If you leave a sick person in one position for too long, unable to move by themselves, the mere pressure of their own weight on the bed will open draining ulcers in the skin. If untreated, the ulcers may penetrate to the muscle and the bone. Some may never completely heal.
Now, take a long, close look at Caroline Harrison‘s cover painting for the debut album of Weeping Sores.
That image, and the band’s name, are of course metaphorical. What comes through in the music of this new album, False Confession, is the sound of other wounds, of damage to the psyche and the soul brought about by other kinds of untreated pressures, some self-imposed, some inflicted as a consequence of abandonment by others, of being left in dire straits and unable to move without help, which never comes or arrives too late. Even when help comes, scars remain.
The title of the opening track on False Confession refers to scars — “Scars Whispering Secret Tongues”. As an opening statement, it makes a stunning first impression, even if you had some inkling of what might happen based on exposure to Weeping Sores‘ self-titled EP released in 2017.
The song creates a feeling of tension immediately. A feeling of anxiety on the edge comes through in the shrill, feverish dissonance of the guitar, while the crushing, doom-stricken weight in the low end creates a mood that’s bleak and foreboding. As a prelude to the arrival of guitarist/bassist Doug Moore‘s sepulchral roars, the riffing becomes jittery, and Steve Schwegler‘s drumming more explosive. There’s no relent in the bleakness or the tension, even as the music becomes a fast-moving and jolting juggernaut, but the eerie sensuousness of the fluid melody that surfaces within that barrage of sound creates a contrast — and adds introspective feelings of regret and pain.
The song is a multi-faceted experience, notwithstanding its overarching sense of impending catastrophe and irretrievable loss. One of the most striking ingredients surfaces when the tumult briefly abates, making space for Gina Eygenhuysen‘s gorgeous but grief-stricken violin instrumental. Still led by those tragic tones, the music rises toward a summit of tragedy, one that’s both ruinous and sublime, with a somber stateliness in the ascent that’s nonetheless wrenching. The grievous grandeur of the music in these final minutes reaches its summit in a guitar solo that’s at once spectacular and emotionally shattering.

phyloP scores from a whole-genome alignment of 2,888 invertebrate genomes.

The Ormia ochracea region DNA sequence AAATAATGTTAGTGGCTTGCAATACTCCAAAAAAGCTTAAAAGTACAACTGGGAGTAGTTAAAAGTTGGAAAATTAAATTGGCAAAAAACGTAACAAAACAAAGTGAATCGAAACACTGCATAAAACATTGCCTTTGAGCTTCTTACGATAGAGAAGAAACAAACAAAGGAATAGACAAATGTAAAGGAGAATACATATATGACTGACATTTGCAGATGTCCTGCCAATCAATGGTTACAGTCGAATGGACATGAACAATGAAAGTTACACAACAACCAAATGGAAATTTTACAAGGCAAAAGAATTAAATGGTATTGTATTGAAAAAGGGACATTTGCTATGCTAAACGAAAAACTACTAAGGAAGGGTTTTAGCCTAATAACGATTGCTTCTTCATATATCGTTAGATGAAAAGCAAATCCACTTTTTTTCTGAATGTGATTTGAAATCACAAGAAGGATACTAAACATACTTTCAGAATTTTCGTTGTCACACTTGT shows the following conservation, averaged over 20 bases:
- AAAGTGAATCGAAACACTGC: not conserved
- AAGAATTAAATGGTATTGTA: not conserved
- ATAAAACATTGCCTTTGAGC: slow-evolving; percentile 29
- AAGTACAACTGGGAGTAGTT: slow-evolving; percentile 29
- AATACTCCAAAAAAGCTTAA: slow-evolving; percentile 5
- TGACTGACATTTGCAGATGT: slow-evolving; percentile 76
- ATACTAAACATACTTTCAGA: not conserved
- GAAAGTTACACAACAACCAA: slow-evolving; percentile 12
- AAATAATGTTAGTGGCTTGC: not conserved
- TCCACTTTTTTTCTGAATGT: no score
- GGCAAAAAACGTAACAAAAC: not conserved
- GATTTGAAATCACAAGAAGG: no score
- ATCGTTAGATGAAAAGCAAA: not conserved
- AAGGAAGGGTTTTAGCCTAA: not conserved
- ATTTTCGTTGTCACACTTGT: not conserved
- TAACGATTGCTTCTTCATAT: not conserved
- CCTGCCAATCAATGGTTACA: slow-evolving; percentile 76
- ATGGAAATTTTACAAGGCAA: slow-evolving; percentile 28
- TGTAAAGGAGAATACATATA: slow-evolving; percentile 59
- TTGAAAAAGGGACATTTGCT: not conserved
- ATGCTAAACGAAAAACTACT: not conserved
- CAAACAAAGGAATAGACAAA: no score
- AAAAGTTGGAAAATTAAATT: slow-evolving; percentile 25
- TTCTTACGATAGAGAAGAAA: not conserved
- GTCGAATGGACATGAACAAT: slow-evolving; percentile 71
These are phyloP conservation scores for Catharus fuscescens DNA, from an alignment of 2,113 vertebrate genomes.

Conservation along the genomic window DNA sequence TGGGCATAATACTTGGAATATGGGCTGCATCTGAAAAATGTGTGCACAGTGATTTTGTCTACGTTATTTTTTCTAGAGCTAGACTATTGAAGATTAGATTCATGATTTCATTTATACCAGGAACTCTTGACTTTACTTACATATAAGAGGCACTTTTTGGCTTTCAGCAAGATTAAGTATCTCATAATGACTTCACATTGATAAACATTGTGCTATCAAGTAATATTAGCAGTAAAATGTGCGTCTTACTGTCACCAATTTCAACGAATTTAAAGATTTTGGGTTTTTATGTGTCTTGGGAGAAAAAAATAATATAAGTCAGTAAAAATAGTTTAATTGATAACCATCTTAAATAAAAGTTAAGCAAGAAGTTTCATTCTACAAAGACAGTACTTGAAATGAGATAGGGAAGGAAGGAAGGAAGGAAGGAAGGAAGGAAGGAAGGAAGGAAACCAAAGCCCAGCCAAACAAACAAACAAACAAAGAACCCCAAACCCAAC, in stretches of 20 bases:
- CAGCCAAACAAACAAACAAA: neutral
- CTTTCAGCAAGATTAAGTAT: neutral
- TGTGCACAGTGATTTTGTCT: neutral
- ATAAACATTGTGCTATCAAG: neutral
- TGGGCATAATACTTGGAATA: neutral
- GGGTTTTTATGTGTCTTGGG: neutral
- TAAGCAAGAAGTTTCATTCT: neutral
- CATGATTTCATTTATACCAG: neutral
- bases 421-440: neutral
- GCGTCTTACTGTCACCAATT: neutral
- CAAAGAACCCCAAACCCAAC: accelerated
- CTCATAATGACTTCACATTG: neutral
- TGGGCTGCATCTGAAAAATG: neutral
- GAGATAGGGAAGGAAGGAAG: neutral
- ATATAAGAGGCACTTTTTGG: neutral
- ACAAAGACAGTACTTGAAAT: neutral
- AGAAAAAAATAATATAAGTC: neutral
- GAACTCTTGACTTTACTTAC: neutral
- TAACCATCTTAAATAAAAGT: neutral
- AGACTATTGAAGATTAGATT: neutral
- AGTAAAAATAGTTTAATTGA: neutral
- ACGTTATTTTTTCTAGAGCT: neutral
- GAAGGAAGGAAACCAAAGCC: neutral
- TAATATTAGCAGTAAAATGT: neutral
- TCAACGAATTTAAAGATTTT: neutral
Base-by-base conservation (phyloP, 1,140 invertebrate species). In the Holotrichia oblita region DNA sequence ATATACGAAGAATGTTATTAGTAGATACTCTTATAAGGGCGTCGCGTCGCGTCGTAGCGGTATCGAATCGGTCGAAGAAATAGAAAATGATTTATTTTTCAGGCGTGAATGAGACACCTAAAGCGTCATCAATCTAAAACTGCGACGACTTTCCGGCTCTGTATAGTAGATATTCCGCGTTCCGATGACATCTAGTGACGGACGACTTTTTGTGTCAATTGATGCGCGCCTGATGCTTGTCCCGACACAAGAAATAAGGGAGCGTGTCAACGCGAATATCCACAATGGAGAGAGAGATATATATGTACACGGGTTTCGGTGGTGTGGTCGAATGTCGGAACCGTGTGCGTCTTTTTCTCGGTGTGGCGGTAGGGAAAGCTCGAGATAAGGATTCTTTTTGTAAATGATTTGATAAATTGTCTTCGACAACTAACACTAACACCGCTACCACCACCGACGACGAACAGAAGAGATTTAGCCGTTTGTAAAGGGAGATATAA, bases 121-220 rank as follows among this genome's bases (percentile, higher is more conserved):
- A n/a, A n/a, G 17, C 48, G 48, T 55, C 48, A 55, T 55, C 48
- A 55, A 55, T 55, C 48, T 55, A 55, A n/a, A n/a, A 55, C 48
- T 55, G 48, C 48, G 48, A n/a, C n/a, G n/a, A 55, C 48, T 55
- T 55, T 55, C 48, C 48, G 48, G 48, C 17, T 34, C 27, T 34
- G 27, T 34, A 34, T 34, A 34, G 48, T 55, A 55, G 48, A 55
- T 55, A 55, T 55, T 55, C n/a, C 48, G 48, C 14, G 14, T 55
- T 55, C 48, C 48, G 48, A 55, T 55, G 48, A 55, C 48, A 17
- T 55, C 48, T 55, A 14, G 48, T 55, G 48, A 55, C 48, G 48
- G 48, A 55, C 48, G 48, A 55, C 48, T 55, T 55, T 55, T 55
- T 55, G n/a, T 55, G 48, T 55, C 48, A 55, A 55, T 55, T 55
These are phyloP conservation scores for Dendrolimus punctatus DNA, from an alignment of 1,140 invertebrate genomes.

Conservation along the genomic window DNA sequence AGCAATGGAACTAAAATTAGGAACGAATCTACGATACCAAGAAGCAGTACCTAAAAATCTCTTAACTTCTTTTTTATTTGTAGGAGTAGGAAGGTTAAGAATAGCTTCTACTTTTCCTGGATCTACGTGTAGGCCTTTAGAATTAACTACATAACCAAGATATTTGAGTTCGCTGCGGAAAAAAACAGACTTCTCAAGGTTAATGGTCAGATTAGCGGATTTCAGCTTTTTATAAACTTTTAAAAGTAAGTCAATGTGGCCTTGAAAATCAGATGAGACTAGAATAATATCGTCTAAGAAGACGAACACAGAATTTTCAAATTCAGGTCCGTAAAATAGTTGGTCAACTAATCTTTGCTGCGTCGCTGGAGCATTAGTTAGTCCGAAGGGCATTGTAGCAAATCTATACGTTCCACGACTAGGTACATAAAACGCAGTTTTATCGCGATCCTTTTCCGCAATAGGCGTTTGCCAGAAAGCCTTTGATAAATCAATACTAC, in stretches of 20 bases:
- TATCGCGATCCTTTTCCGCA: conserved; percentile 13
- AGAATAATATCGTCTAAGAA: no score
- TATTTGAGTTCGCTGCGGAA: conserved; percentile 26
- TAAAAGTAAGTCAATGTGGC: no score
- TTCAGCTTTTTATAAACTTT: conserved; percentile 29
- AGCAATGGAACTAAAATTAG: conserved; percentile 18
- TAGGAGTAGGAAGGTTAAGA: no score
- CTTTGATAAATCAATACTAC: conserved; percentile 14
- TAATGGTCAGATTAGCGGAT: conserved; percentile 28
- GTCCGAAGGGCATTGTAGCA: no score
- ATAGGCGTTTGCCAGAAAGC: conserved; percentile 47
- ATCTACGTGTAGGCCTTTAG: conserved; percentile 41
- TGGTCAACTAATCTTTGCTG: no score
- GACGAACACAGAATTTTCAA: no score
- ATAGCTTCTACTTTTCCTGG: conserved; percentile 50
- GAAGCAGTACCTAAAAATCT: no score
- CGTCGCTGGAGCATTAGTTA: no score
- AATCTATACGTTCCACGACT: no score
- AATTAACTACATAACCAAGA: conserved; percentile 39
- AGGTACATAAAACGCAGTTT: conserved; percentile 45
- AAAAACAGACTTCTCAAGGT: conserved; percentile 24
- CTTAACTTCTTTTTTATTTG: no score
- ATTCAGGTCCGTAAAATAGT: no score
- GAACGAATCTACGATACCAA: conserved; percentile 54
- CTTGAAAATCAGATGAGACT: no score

The track ends abruptly, and the follow-on track “Song of Embers” begins in moody yet mystical fashion… but we’ll leave what happens after that to another day. Suffice to say now that False Confession is a remarkable album. It’s very easy to sink into it so deeply that you lose track of time, immersed in its ravages and reveries, captive to its soulful beauty, its crushing desolation, and its bone-mangling, head-whipping intensity — and perhaps also in the grip of your own wounding memories of guilt, heartbreak, despair, and wistfulness that the music brings to the surface.
If you happened to skim past the preceding paragraphs and landed here, we’ll repeat the line-up of Weeping Sores:
Doug Moore (Pyrrhon, Seputus) – guitar, bass, vocals
Gina Eygenhuysen (Tchornobog, ex-Hell) – violin, vocals
Steve Schwegler (Pyrrhon, Seputus) – drums
False Confession was recorded and mixed by Chris Grigg (of Woe), and it was mastered by Greg Chandler (Esoteric) at Priory Studios.
I, Voidhanger Records will release the album on September 13th, and you can and should order it now:
Digipak CD + Digital: https://metalodyssey.8merch.com/